Nobody can argue with those numbers. The “Cardiac Dogs” have suddenly fallen victim to the Philadelphia meltdown trope that has plagued countless sports teams in the City of Brotherly Love.

Where is Ethan Walker?

Ethan Walker’s lack of production is a gargantuan issue. Fans clearly don’t realize just how significant his slump has been, or it would be a larger topic of discussion.  

Walker has 155 touches at the halfway point, ranking 10th in the league. Every player with 130 touches or more has at least 10 points, except Walker, who has four. That’s an unthinkable turnaround for someone who scored 30 points a year ago while still ranking 10th in touches.

His volume isn’t down, but his production is miles below what Dogs fans have come to expect from the lefty gunslinger. What’s even more strange is that Walker was a two-time Tewaaraton Award finalist under Tierney at Denver, so one would think his old coach would only improve his production in the pros. The opposite has happened, and it’s hard to say why, but Tierney hasn’t lost faith.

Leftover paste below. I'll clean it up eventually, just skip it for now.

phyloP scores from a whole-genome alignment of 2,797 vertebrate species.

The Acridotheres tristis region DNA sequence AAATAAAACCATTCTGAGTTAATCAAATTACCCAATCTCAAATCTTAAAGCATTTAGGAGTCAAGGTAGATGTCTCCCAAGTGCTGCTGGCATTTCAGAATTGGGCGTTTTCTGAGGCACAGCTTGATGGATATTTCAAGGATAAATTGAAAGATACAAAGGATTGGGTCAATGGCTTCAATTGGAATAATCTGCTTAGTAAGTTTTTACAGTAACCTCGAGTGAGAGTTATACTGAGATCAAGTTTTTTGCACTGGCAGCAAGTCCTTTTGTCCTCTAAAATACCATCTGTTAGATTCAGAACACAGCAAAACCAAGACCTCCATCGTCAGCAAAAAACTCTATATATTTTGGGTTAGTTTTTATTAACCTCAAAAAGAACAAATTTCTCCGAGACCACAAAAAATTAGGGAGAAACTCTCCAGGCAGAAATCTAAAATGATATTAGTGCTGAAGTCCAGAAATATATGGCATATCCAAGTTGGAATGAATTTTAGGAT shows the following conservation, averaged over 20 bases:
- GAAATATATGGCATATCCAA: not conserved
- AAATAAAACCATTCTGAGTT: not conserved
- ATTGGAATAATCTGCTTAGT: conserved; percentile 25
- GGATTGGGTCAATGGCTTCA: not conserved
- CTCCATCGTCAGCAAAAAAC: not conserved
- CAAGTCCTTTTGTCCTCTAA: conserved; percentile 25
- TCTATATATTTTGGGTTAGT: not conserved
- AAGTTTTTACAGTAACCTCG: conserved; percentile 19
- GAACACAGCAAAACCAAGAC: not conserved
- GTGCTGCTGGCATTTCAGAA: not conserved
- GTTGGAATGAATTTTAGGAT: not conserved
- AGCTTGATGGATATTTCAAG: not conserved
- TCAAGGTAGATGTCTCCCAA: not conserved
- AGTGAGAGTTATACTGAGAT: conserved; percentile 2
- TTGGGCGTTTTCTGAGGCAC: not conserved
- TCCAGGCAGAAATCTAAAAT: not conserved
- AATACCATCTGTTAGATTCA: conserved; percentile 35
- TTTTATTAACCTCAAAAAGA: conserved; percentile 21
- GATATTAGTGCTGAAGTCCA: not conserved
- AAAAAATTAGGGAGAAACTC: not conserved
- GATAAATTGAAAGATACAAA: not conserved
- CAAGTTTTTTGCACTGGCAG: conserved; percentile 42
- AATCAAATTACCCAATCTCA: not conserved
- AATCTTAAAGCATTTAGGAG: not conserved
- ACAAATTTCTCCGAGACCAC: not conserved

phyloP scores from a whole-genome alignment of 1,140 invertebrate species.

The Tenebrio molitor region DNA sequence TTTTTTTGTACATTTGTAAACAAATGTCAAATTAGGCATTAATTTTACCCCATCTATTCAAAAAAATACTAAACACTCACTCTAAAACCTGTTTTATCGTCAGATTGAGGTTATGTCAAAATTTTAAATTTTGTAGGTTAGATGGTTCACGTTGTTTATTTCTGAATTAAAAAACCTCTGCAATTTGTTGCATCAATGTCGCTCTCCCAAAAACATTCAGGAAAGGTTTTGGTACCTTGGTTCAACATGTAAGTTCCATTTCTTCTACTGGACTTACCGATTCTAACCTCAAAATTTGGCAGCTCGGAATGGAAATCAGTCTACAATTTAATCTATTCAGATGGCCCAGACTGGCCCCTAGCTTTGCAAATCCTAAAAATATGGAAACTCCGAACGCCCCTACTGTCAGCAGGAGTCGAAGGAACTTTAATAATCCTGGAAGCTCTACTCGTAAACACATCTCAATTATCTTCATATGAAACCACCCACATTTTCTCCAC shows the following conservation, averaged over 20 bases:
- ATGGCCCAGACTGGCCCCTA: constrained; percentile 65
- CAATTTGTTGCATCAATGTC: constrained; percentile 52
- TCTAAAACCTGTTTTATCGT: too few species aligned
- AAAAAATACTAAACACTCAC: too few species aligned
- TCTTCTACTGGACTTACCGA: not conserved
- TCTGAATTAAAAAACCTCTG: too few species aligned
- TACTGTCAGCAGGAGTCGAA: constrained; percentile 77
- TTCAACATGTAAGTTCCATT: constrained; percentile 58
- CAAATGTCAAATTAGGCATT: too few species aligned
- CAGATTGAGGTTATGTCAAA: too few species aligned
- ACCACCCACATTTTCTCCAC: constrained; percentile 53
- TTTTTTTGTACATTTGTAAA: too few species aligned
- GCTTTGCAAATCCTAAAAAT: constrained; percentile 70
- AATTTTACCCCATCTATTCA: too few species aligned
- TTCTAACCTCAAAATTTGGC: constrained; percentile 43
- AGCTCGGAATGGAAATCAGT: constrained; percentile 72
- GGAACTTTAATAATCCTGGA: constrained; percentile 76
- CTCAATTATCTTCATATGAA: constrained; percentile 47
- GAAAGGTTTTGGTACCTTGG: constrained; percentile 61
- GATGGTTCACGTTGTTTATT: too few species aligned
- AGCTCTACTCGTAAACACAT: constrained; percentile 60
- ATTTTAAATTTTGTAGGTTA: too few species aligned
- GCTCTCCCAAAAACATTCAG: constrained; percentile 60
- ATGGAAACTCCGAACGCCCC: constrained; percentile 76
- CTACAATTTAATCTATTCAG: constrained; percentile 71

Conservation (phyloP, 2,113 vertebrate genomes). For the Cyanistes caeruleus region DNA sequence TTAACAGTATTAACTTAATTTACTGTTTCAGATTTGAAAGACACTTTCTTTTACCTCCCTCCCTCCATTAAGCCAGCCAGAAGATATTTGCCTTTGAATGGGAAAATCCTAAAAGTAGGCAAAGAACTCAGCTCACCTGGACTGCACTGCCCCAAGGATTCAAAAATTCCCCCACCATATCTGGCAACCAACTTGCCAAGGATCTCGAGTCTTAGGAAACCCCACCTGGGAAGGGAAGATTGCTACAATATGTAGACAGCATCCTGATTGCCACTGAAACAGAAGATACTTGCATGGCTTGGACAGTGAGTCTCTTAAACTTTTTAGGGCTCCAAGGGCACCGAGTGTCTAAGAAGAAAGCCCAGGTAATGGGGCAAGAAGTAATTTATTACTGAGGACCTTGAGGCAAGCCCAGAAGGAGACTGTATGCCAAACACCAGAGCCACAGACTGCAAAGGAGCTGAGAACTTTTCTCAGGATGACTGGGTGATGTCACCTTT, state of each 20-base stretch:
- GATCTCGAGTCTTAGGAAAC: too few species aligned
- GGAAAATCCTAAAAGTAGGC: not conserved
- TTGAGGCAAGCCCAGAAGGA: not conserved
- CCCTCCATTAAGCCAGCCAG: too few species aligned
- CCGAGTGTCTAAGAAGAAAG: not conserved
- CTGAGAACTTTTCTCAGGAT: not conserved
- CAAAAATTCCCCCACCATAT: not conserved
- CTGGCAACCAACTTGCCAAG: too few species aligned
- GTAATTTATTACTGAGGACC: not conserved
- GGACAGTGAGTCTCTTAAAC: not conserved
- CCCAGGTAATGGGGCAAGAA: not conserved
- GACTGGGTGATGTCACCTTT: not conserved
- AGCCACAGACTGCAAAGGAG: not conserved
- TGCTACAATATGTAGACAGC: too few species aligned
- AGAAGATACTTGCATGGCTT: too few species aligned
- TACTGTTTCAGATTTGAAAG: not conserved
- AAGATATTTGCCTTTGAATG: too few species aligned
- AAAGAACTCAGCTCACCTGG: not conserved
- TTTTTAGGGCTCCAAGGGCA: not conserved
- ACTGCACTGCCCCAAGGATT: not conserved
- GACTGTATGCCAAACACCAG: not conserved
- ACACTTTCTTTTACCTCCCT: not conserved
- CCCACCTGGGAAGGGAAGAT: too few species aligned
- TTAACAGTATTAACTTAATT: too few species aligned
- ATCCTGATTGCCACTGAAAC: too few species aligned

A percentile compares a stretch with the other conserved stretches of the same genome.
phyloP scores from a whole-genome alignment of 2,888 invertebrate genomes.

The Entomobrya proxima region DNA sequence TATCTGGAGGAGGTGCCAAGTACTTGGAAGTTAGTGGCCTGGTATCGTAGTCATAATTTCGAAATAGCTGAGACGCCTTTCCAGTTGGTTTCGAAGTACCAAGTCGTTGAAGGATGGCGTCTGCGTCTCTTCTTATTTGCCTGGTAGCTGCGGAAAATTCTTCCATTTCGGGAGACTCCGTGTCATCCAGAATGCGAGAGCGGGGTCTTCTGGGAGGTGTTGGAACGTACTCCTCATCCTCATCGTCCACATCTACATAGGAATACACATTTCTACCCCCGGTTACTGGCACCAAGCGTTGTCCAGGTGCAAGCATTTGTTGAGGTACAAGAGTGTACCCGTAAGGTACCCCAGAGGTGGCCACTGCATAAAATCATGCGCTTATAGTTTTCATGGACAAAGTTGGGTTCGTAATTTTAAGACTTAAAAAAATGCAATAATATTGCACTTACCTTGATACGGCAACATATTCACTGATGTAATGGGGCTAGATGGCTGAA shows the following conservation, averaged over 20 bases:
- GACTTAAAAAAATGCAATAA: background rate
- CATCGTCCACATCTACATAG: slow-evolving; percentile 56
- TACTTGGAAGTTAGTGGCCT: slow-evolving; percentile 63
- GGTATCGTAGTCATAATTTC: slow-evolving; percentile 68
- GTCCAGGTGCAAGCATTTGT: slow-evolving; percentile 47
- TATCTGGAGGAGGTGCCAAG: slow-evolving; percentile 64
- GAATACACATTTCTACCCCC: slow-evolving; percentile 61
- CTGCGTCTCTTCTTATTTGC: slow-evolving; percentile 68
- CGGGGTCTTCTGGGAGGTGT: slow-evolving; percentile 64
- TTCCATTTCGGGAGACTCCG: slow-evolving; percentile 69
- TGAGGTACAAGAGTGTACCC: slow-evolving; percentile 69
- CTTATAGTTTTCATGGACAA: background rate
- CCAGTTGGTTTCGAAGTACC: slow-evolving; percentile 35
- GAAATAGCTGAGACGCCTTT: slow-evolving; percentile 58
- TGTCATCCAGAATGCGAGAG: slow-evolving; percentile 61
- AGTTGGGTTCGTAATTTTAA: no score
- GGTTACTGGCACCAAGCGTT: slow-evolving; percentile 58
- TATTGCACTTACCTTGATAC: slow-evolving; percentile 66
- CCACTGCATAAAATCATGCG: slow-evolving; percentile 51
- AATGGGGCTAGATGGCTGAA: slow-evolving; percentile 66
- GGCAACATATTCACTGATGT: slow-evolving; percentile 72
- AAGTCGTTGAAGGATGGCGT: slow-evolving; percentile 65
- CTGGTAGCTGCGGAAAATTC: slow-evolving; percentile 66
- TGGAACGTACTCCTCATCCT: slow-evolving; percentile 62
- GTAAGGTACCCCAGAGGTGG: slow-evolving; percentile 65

“My advice to guys who shoot like that is to keep shooting,” Tierney said. “There’s nothing wrong with Ethan Walker.”

Walker has only taken 15 shots, making him the only player in the league with 140-plus touches and fewer than 22 shot attempts. Although Kieran McArdle and Michael Sowers are tied for fifth in points in the PLL (21 each), Walker’s lack of aggression has brought the Waterdogs’ attack production down to 5.4 scores per game, which ranks second-to-last. 


All four teams with a first-half bye week have struggled offensively, as they currently own the four worst scoring averages in the league. The new schedule format has clearly disrupted the rhythm of these squads, yet Philly’s issues with momentum have surpassed weekly consistency and seeped into individual game flow.